On average, YouTube streams 4 billion hours of video per month. That's a lot of video, but it's only a fraction of the larger online-streaming ecosystem. For video-streaming services, making sure clips always load properly is extremely challenging, and a new study reveals that it's important to video providers, too.

Maybe this has happened to you: You're showing a friend some hilarious video that you found online. And right before you get to the punch line, a little loading dial pops up in the middle of the screen.

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Planet Money
1:27 am
Thu January 10, 2013

The North Dakota Town Where A One-Bedroom Apartment Rents For $2,100 A Month

Yours, for $2,100 a month
Josh Marston

Originally published on Thu January 10, 2013 1:04 pm

A plain, one-bedroom apartment in Williston, N.D., rents for $2,100 a month. For this price, you could rent a one-bedroom apartment in New York City.

Williston is not New York City. There are 30,000 residents and one department store. The nearest city is two hours away.

Rents are so high in Williston because the town is in the middle of an oil boom. Unemployment is below 1 percent, and workers are flooding into town.

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Africa
1:25 am
Thu January 10, 2013

Clinics Come To The Rescue Of Ethiopia's Overworked Donkeys

A donkey bitten by a hyena is checked by a veterinarian as the owner calms the animal at The Donkey Sanctuary, a clinic near Ethiopia's capital, Addis Ababa, in 2005.
Boris Heger AP

Originally published on Thu January 10, 2013 6:32 pm

In Ethiopia, the donkey is more than just a beast of burden.

The Horn of Africa nation is home to more than 6 million donkeys and comes second only to China in global donkey numbers. The country is both donkey heaven and donkey hell, but though the animal is highly prized, it can also be mistreated.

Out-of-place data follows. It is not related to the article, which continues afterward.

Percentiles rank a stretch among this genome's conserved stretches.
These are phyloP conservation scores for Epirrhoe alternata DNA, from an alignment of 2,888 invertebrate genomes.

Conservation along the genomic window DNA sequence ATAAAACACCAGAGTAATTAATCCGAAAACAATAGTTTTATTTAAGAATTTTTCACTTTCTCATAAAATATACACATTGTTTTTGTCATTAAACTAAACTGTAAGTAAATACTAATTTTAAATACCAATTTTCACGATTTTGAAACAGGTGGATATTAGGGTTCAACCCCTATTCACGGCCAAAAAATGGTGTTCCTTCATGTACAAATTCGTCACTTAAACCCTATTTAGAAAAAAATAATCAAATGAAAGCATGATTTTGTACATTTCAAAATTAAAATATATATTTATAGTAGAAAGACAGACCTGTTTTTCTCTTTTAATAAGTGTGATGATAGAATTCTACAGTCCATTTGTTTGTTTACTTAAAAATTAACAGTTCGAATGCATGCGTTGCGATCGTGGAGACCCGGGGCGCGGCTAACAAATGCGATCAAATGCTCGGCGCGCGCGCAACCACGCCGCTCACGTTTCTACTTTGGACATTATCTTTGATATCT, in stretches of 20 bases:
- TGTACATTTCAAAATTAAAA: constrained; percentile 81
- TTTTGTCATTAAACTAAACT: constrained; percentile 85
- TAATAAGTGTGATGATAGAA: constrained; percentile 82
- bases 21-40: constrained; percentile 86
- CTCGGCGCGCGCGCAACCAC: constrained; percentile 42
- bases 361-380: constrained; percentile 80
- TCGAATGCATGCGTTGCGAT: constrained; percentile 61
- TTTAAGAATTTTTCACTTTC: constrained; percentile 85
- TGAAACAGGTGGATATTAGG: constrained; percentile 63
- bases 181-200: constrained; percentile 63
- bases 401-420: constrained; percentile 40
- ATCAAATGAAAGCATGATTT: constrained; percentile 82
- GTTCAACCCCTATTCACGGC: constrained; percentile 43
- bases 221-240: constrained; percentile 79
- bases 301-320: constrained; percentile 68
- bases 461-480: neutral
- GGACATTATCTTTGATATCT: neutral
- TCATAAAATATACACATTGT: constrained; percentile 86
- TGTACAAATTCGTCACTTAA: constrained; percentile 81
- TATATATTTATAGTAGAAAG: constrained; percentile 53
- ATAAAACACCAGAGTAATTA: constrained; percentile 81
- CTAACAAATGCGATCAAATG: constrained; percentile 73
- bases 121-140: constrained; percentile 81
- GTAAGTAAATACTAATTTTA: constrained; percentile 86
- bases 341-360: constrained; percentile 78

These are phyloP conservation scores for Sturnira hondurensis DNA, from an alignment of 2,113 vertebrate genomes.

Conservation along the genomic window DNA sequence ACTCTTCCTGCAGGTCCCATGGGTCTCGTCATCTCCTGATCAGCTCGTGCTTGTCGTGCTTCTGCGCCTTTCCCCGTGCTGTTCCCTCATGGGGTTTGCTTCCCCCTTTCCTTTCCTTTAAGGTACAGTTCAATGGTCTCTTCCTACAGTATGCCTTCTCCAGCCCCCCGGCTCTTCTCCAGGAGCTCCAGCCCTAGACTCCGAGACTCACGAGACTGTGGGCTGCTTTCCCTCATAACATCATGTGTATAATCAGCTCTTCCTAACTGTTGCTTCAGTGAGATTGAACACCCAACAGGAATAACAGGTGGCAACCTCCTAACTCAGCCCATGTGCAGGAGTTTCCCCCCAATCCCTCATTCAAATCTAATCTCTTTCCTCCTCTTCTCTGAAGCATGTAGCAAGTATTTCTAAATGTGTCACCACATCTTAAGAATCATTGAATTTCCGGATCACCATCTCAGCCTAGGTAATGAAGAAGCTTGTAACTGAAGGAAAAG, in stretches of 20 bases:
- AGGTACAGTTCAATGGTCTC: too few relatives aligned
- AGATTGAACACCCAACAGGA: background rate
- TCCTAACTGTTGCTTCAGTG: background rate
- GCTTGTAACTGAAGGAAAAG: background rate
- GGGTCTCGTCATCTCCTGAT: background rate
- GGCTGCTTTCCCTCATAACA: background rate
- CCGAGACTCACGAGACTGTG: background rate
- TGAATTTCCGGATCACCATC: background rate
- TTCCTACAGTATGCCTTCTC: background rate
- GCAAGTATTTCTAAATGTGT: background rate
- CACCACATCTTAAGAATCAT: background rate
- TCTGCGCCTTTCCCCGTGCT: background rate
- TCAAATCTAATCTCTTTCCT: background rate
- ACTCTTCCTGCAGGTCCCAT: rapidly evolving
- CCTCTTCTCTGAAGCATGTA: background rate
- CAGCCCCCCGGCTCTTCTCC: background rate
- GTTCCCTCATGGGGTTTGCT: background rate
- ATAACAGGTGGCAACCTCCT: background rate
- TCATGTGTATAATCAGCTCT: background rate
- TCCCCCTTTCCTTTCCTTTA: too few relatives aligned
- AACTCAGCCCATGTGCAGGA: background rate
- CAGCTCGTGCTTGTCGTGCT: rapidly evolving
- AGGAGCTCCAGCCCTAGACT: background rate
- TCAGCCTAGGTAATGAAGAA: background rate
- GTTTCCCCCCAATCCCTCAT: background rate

"In Ethiopia, there's a good saying: 'A farmer without a donkey is a donkey himself,' " says Bojia Endebu, a veterinary surgeon and seasoned donkey doctor. "Because the donkey does lots of work, so they are very valuable for Ethiopian farmers."

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Europe
1:25 am
Thu January 10, 2013

Rubles For Minutes, Not Mochas, At Russian Cafe Chain

Tsiferblat, or Clockface Cafe, in Moscow draws a young crowd, from students to entrepreneurs. The cafe provides Wi-Fi, printers, books and art supplies. Drinks, snacks, atmosphere and the space are free. All customers pay for is time.
Courtesy Of Diana Derby

Originally published on Thu January 10, 2013 1:04 pm

Cafe life has taken hold in modern Russia. From Starbucks to local chains such as Kofe Khaus and Schokoladnitsia, there are lots of places to hang out, see and be seen.

It's a striking change in a country where, in Soviet times, the best an ordinary comrade could expect was a mug of tea in a workers canteen.

The world over, the basic contract between cafe and customer is this: You buy a drink or a snack, and you get to use the premises for as long as it takes to consume it.

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Your Money
1:24 am
Thu January 10, 2013

New Mortgage Rules Would Limit Risky Lending

New federal mortgage rules come at a time when regulators and banks are trying to find a middle ground between overly lax and overly tight lending standards.
Mel Evans AP

Originally published on Thu January 10, 2013 1:04 pm

The Consumer Financial Protection Bureau is releasing Thursday much anticipated new mortgage rules, which will restrict the kind of subprime lending practices that caused both the financial and housing sectors to crash five years ago.

The new rules come at a time when regulators and banks are trying to find a middle ground between overly lax and overly tight lending standards.

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It's All Politics
4:22 pm
Wed January 9, 2013

In Talking To Their States, Governors Keep An Eye On Washington

Gov. Andrew Cuomo, D-N.Y., walks to the podium Wednesday in Albany to deliver his third State of the State address.
Mike Groll AP

Originally published on Wed January 9, 2013 5:18 pm

From Superstorm Sandy to gun laws to the fiscal cliff, national issues are on the minds and the lips of the nation's governors setting their state agendas this week.